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|ELVIS AND BOWIE, THE COLLAB THAT NEVER "ALMOST" HAPPENED
August 23, 2017 - Ultimate Guitar / Elvis Express Radio
|Like most children of the ‘50s, David Bowie considered Elvis an iconic figure. However, unlike the majority, he had a lot in common with The King. They shared their birthday, a
record label (RCA in the ‘70s), enormous talent, and their passion for music.
In an interview with Q Bowie said:
'I couldn't believe it, he was a major hero of mine. And I was probably stupid enough to believe that having the same birthday as him actually meant something.'
In 1997, country star Dwight Yoakam met David Bowie, and they got to talking about their mutual love for Elvis Presley. As Yoakam later recalled, Bowie shared an unexpected story
with him from 20 years ago.
According to the story, in 1976 Elvis had approached Bowie to produce his upcoming album. At that time Bowie had just released "Golden Years," a song he'd originally intended to
ask Elvis to record. It just so happened that Bowie’s then-wife Angie was supposed to deliver the request to Elvis, but the poor thing got so nervous about meeting the legend that
she chickened out. So, apparently, Angie was the reason the message never got delivered?
Many years later there was a rumour that Elvis visited Bowie at the studios in LA during the recording sessions for ‘Station to Station.’ And they made a demo of the Bowie song
TVC15 together. The rumour had it that although Bowie loved the version Elvis wasn't happy with it and demanded it be left off the album?
However, we can categorically state that the alleged demo recording is a total fake. It is made by a guy called Stevie Riks impersonating Elvis and David.
If you're David Bowie, dreams come true despite all the odds?
(EER Adds: In yet another Elvis / Bowie rumour, it's claimed that...) In the winter of 1977, ‘Golden Years’ became a hit, and Bowie received a phone call from Elvis himself. The King
was so blown away by the song, that he asked Bowie to produce his next album. Unfortunately, the universe decided that this collab was too good to be true. Elvis died of a heart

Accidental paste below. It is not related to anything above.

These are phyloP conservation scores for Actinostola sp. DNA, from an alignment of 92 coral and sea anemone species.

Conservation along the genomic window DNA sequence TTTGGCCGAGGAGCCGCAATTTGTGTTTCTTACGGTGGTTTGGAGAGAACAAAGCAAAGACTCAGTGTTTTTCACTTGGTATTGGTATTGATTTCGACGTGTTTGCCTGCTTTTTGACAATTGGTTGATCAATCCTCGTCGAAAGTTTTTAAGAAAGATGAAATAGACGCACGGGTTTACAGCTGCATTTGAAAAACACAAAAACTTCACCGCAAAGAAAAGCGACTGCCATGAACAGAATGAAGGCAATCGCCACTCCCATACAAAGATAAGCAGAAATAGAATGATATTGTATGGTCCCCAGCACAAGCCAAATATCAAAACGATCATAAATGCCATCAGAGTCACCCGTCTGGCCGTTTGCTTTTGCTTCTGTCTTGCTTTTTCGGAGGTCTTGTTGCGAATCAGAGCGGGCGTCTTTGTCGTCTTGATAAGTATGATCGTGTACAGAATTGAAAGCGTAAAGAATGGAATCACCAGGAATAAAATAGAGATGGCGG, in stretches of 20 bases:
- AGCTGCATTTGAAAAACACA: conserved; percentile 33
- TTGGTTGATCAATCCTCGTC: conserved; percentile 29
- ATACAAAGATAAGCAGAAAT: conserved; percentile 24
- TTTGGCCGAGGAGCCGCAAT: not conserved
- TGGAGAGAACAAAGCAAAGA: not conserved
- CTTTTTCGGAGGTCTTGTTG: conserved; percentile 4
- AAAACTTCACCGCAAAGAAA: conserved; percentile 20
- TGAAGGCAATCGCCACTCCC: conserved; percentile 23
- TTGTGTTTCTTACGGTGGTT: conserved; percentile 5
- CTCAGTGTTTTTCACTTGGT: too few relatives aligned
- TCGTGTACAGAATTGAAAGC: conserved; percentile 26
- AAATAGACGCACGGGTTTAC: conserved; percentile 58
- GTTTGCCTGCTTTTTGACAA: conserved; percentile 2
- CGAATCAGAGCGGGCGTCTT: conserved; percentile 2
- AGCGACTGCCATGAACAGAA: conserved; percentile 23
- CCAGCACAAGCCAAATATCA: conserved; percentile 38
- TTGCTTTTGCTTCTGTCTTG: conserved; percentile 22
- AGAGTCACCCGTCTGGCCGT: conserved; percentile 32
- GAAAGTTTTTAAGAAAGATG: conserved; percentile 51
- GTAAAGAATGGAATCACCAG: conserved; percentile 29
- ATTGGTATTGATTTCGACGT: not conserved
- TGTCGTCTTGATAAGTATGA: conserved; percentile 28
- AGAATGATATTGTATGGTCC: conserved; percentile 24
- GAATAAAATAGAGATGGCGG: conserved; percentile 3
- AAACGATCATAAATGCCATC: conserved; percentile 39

attack that summer, and the two never got to work together.
(EER Adds: 'Golden Years' was in fact released in November 1975 reaching No 10 on the U.S. Billboard Chart. The rumour about Elvis asking Bowie to produce his next album is
just that, a rumour, in fact it's an untrue rumour)
Upon hearing the news of Elvis' death, Bowie was inconsolable. But the link between two rock giants didn’t disappear. Bowie always cited Elvis as an influence. Symbolically, his last
ever album,‘Blackstar,’ was released on their birthday, January 8. Blackstar sold 146,000 copies in its first week on sale in the United Kingdom (a week which saw four other Bowie
albums in the Top 10 and a further seven in the Top 40 and more than 181,000 in the United States.
Also, the 'Lazarus' track from this album has led back to Elvis. Philosopher Simon Critchley, whose book 'Bowie' was released in 2014, points to the rare Elvis song 'Black Star', an
alternate version of 'Flaming Star' from the 1960 Western of the same name.
"Every man has a black star
A black star over his shoulder
And when a man sees his black star
He knows his time, his time has come
Black star don't shine on me, black star
Black star keep behind me, black star
There's a lot of livin' I gotta do
Give me time to make a few dreams come true, black star.".
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